Managing the content calendar is challenging. We have a lot more ideas and opportunities than we have time, so the challenge is prioritization. Making great engaging content is not a conveyer-belt production process. It takes active engagement and creativity from everyone on the team throughout the process, as well as feedback from many different perspectives. We’ve found that having small teams focused on different content in simultaneous parallel is quite efficient. We’ve also invested in building our own higher-level frameworks so we can consistently create new content from a strong foundational base

What are the biggest challenges to creating great content experience on mobile?

There are a lot of challenges. Smaller visual dimensions for one we need to think about UI and UX from a mobile-first perspective to avoid getting derailed later in development. Load-speed on modern publisher web-pages is another challenge, primarily because of the large variety and density of network calls every page makes.  This can compound on mobile so we need to be very careful about both the size of the content and the number of calls we make before we can load. But we also see an upside.  Touch is a wonderful interaction mechanic so it opens a lot of opportunities. Also, mobile pages tend to be less visually cluttered so our content stands out and can get a lot of clicks and engagement.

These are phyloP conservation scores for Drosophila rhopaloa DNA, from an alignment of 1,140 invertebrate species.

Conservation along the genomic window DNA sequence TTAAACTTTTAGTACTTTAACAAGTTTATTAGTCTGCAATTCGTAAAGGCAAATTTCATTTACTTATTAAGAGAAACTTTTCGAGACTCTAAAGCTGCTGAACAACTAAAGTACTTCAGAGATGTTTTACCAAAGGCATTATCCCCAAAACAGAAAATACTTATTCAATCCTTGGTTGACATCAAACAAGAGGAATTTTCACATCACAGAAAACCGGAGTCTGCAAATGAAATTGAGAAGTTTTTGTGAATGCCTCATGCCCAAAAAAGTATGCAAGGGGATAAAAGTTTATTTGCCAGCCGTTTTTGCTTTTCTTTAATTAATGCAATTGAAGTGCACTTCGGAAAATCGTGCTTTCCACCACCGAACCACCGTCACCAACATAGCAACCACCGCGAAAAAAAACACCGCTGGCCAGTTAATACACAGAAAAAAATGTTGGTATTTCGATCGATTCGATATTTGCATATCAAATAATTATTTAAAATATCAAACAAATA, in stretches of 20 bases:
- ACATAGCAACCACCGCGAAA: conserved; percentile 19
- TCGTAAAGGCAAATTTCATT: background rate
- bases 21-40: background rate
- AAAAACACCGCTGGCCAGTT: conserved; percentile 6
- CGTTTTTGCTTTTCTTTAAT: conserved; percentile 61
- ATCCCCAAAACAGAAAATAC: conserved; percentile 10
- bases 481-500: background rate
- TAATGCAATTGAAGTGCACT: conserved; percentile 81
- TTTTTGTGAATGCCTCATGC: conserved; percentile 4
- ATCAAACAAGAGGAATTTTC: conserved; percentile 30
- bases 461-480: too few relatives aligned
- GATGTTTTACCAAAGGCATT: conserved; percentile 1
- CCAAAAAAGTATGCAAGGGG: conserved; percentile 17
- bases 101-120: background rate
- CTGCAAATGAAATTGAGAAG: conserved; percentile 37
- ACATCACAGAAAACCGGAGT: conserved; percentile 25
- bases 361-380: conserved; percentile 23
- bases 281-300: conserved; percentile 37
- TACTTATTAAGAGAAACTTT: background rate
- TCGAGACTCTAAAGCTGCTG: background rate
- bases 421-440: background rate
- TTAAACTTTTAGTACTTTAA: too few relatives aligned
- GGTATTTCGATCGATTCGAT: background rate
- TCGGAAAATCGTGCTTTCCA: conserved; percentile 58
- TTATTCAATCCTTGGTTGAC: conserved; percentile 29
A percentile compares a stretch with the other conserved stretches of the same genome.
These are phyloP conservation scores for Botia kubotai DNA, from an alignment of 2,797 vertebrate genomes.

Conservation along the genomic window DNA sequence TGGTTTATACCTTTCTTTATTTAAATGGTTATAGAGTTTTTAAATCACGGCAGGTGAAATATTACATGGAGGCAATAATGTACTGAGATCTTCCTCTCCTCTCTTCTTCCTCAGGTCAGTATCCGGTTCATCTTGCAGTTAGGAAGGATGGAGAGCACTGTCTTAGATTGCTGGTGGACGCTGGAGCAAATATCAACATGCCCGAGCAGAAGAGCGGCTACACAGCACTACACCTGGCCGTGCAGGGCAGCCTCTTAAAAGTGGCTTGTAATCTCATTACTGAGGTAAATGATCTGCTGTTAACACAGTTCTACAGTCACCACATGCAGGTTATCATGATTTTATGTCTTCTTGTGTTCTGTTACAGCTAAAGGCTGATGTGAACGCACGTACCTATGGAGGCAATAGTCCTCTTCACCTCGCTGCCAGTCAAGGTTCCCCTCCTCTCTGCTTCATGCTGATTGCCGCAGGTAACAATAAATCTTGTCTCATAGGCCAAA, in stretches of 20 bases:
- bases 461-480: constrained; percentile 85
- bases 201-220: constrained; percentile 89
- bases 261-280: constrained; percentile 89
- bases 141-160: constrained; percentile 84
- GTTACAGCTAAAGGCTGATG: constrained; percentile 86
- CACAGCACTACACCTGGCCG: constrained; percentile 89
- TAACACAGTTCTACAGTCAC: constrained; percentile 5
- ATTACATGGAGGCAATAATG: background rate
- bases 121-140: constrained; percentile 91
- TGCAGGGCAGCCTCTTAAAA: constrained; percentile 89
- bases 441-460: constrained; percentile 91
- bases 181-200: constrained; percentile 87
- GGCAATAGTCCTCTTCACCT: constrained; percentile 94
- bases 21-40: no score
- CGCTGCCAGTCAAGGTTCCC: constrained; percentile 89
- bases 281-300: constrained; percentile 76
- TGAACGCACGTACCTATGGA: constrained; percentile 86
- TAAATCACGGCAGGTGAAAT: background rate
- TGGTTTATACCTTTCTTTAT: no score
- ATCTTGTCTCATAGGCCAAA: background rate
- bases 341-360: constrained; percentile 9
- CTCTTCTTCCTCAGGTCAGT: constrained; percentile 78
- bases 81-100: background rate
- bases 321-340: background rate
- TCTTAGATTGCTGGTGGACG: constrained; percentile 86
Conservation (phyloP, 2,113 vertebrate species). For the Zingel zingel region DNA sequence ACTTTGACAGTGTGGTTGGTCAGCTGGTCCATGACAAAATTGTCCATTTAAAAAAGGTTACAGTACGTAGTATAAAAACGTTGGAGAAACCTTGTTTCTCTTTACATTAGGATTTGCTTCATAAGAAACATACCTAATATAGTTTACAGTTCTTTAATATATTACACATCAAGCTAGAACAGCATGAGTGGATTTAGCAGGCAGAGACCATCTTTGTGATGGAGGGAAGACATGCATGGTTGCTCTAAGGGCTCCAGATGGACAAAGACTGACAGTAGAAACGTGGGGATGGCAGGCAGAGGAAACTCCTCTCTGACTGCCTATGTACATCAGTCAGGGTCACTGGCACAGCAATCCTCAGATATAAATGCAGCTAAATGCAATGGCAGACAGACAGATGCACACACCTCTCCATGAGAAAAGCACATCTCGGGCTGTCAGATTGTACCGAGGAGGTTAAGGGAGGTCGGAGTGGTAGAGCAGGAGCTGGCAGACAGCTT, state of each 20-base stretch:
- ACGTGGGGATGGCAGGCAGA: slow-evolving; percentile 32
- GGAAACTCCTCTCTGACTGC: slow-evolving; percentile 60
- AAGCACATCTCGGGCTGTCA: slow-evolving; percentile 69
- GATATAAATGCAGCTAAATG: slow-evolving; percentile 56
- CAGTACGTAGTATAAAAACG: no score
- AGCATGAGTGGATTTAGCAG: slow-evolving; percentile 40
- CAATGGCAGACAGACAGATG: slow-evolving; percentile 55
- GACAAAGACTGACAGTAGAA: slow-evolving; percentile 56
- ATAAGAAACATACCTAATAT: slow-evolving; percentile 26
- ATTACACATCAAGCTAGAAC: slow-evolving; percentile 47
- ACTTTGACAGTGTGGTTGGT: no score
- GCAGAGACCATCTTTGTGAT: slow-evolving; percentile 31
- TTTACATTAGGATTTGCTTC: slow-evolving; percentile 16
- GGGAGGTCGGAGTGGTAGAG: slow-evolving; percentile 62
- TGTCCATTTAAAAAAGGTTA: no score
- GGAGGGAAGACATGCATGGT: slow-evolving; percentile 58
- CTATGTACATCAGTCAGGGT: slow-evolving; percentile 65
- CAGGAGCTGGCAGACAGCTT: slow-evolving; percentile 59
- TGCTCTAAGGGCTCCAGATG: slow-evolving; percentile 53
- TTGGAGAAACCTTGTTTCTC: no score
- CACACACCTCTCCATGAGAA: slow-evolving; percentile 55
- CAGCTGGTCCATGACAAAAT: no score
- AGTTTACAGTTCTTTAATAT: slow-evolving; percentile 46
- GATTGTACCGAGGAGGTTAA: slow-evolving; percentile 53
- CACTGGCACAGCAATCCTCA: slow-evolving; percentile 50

How do you see interactive content market evolve with new-age guidelines for brand safety, transparency and data privacy?

I think that interactive content is going to continue to be an important and growing medium. Younger generations are growing up in a world where everything is interactive and if it’s not, it feels broken. So, I don’t think that’s going to change, but the new growth in brand safety, transparency and data privacy is going to shift the focus of the market shift towards premium methods for content delivery. Content needs to be contextually targeted, relevant and helpful to the users. Products like InHabit, which we released last year, are going to help with that because they use dynamic page analytics and machine learning to ensure the interactive data visualizations (we call them factives) it delivers fit natively in the article or information on the page. Users will appreciate and enjoy the content, brands will know that they are being served in the correct place, and we don’t need cookies to stalk specific users.

What are your thoughts on video marketing playing a bigger role in turning strangers to loyal customers?

We don’t work in video marketing much, so I don’t have a strong opinion here. Our specialty is interactive content and so I have a bias towards it and tend to think that interaction drives engagement better than video-only. Industry benchmarking proves this.

Do you think it’s right time for content marketers to leverage Artificial intelligence and machine learning for better customer engagement? How do you achieve that at Arkadium?

Absolutely. As with the question about challenges of privacy and brand safety, delivery mechanics that leverage machine learning and artificial intelligence can provide a ‘special-sauce’ that allows content to reach the correct audience at the correct time, in a scalable way. Arkadium’s InHabit product can ensure that a branded factive hits only the right contextual articles and users. It not only recognizes inappropriate articles or placements, but also finds the articles with the correct context and emotional tone to get the best engagement from readers on-site.

Thanks for chatting with us, Tom.
Stay tuned for more insights on marketing technologies. To participate in our Tech Bytes program, email us at news@martechseries.com